Barrett’s album beautifully mixes a wide and diverse range of incredible rhythms – Jazz, Blues, Rock, Cuban, Brazilian, African – with a superb line up of musicians including Wayne Horvitz, Peter Buck and David Catching along with some of Seattle’s top Jazz and session musicians. Each track brings you something different – superb playing and grooves that you simply cannot ignore.
BM: I have played a lot of types of music throughout my career. I started out as a Jazz drummer, but of course it was the rock stuff that got attention. But I started to do a lot of work in the Missippissi Delta working with two old Blues singers and I started researching traditional Blues, performing, producing and releasing these albums for these gentlemen. And you know there is that quote by Charles Mingus ‘you can’t play Jazz unless you understand the Blues’ which I think is very true as the Blues is the root of all American music. So that influence is of course in the album. And the world music influence is again, of course, a huge part of me having gone back to college to study Ethnomusicology. As a drummer, the rhythms of west Africa and Brazil, are deeply in the way I feel rhythm, as a drummer and the way that I shape the music. All those influences are deep in my repertoire. When I listen back to the album, I can hear a Blues influence, a West African influence – I mean, I even have a Senegalese Master drummer playing on some tracks – and you know how it is with drummers; the main thing you want to do is express your soul through your instrument. This is of course true with every musician, but with drummers in particular, you are trying to find ways to express these rhythmic ideas.
The community spirit of music and the power is so very clear through Barrett’s writing and recordings. We discussed the power of ensemble.
BM: Yes, it’s true that the individual musician can compose by himself – I do that, I spend a lot of time on my own and on the upright bass, which is my other instrument – but when it comes to making records and performing, it’s always an ensemble, at least as far as what I do. I love these musicians and they are the best that I have ever played with and they each have their own stories and in order to present the Barrett Martin Group correctly, it is a group and the record has an ensemble approach. There’s elements of big band, stripped down rock, kind of Blues based Jazz but you just can’t do that without an ensemble – and I like the way it looks when we’re on stage together! We’re also working on the next album, which has turned into a double album and is called ‘The Quality of Fire’ and it will come out early next year. I really want to hit the road and tour and take it out to people and play – it’s really good and another leap forward artistically.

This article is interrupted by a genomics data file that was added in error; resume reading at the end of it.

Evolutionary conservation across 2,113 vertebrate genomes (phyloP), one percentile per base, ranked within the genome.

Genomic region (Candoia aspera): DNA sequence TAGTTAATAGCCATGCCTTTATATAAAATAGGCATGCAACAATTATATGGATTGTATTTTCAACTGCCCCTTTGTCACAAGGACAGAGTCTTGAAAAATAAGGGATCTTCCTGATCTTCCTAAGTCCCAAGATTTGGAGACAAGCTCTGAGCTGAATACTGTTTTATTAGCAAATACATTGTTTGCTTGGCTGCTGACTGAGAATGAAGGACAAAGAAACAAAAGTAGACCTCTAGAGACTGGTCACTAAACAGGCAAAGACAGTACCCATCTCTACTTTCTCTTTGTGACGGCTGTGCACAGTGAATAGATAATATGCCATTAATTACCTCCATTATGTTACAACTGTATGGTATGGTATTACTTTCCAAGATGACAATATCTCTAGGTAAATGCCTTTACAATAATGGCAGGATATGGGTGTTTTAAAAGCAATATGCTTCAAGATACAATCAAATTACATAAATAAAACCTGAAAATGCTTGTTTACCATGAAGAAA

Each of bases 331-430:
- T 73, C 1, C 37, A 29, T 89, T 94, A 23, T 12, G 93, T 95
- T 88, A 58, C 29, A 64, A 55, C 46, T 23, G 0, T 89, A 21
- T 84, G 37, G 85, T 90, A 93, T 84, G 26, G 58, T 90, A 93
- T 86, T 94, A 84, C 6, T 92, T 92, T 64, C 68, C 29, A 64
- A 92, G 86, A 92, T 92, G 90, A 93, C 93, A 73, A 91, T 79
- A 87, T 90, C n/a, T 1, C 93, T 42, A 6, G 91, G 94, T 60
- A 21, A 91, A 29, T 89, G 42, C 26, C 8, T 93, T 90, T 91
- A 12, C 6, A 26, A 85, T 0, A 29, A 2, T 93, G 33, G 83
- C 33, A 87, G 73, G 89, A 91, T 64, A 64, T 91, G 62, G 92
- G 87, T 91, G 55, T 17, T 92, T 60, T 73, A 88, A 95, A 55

Of all the places Barrett has explored, I was extremely curious to ask where he wanted to share his music next and why.
BM: Well, we definitely want to come to Europe, because Europe is one of those places that are receptive to that kind of music and I would love to play in South America. Latin Americans love live music. I would love to play in Asia. I just want to take this music I have been writing out to the world. I’ve toured with every band I’ve been in, but I have never taken the Barrett Martin Group beyond the American West Coast and now I just want to take it out to the world.
It was such an amazingly enlightening experience exploring Barrett Martins work and such an immense pleasure to be able to talk to him about it. His book takes you on a journey into his world and you genuinely feel like part of you is there with him. It was inspiring. And his music suddenly had more meaning to me. If I hadn’t read his book, I would have missed the very essence of Barrett Martin. Do read his book and listen to his music, you will be inspired to explore music around the world and you will be reminded of the power that music has.
Artist website: Barrett Martin
Interviewer: Fiona Ross
Photo Credits: Barrett Martin Facebook – and (c) info: all rights go to original recording artist/owner/photographer(s).
YT Video: BarrettMartinVEVO
Last modified: April 25, 2020